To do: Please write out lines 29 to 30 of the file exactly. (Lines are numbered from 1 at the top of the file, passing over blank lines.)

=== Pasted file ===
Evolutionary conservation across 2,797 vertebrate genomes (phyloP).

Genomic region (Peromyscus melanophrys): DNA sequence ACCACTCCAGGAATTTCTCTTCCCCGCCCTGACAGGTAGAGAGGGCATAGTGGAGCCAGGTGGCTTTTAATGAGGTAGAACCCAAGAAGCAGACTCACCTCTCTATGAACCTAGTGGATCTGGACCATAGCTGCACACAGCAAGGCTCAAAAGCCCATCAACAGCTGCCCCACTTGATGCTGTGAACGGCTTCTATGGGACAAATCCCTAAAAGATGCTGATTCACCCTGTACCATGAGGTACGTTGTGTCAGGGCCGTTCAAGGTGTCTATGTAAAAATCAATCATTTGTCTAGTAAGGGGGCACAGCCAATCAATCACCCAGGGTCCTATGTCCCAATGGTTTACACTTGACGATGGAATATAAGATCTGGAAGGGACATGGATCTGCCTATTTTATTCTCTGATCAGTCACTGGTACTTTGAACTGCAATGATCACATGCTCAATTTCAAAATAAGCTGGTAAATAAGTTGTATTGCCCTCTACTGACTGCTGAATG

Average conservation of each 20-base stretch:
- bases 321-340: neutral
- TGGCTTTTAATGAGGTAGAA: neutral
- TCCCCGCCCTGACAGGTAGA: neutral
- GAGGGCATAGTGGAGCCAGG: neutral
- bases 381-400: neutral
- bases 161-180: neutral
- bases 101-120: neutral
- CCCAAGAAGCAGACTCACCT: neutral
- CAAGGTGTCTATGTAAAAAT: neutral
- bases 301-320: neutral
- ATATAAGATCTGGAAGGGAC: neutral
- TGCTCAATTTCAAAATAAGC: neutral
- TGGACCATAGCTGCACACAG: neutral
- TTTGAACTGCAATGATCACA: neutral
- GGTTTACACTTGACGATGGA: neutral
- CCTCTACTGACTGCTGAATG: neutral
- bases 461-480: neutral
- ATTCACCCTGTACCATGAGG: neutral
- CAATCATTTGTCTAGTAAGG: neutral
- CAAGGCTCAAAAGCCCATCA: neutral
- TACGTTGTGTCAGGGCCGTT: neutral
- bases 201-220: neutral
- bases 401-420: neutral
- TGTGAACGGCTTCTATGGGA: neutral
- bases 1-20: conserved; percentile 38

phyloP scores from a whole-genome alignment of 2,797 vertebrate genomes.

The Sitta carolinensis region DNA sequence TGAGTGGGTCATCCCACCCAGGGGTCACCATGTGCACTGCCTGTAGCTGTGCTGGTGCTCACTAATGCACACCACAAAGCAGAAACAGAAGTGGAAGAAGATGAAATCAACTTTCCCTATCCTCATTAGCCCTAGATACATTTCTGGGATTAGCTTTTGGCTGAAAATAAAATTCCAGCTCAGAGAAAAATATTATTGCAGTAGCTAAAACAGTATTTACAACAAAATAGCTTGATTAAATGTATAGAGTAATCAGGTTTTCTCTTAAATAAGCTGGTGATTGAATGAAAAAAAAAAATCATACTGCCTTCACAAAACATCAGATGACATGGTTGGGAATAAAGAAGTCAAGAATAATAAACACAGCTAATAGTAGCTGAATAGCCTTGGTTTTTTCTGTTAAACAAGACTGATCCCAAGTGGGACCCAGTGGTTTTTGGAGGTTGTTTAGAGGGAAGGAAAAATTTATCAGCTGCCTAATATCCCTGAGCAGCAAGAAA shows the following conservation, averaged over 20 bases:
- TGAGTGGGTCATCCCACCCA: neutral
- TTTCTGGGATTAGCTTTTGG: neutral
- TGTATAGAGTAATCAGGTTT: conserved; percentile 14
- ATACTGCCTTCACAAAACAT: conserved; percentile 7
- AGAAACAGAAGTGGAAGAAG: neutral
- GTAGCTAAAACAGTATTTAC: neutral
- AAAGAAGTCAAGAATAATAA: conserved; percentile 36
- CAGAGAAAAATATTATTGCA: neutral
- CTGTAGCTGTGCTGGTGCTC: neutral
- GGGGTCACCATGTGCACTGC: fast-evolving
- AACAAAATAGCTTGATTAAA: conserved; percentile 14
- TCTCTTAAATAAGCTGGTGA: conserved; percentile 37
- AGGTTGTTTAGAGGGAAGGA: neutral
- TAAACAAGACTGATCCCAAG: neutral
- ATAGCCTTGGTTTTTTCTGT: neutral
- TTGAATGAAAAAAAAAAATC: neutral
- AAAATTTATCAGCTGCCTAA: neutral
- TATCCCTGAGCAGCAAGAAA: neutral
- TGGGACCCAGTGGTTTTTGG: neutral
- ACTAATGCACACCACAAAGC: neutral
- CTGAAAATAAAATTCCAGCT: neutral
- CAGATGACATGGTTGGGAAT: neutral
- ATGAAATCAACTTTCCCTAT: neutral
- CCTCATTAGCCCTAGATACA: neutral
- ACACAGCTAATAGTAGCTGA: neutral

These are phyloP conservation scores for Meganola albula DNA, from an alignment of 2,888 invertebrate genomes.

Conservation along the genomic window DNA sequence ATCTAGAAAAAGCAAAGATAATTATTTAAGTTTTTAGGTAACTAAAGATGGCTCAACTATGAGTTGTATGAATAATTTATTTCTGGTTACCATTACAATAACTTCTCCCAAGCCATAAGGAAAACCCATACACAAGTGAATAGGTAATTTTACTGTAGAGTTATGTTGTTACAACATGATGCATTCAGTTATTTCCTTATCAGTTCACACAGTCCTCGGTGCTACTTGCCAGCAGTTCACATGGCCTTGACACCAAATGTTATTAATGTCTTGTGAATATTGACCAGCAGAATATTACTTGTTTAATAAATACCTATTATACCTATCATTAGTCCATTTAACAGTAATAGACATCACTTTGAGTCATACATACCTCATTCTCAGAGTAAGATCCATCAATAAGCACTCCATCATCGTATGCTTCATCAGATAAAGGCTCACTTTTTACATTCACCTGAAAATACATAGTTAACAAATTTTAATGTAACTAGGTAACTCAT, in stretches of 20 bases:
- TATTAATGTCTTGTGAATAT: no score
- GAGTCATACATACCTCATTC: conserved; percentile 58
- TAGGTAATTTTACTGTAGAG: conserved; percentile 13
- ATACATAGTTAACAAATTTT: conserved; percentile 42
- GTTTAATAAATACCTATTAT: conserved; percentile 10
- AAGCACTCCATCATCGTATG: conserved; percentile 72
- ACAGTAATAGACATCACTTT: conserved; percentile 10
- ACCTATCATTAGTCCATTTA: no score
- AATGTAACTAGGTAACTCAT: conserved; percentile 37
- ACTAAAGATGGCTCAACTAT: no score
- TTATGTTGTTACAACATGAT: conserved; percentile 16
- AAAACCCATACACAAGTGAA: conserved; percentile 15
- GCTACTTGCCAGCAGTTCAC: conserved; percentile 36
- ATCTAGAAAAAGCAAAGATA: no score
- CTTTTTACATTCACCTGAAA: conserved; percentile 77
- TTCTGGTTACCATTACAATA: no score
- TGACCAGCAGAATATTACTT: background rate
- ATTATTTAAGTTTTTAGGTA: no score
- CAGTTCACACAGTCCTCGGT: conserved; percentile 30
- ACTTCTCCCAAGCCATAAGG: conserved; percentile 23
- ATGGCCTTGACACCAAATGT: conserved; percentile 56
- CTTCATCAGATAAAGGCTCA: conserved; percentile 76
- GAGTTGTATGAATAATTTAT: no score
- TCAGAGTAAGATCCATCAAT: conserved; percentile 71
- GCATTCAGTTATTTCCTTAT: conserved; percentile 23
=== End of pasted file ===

phyloP scores from a whole-genome alignment of 2,797 vertebrate genomes.

The Sitta carolinensis region DNA sequence TGAGTGGGTCATCCCACCCAGGGGTCACCATGTGCACTGCCTGTAGCTGTGCTGGTGCTCACTAATGCACACCACAAAGCAGAAACAGAAGTGGAAGAAGATGAAATCAACTTTCCCTATCCTCATTAGCCCTAGATACATTTCTGGGATTAGCTTTTGGCTGAAAATAAAATTCCAGCTCAGAGAAAAATATTATTGCAGTAGCTAAAACAGTATTTACAACAAAATAGCTTGATTAAATGTATAGAGTAATCAGGTTTTCTCTTAAATAAGCTGGTGATTGAATGAAAAAAAAAAATCATACTGCCTTCACAAAACATCAGATGACATGGTTGGGAATAAAGAAGTCAAGAATAATAAACACAGCTAATAGTAGCTGAATAGCCTTGGTTTTTTCTGTTAAACAAGACTGATCCCAAGTGGGACCCAGTGGTTTTTGGAGGTTGTTTAGAGGGAAGGAAAAATTTATCAGCTGCCTAATATCCCTGAGCAGCAAGAAA shows the following conservation, averaged over 20 bases: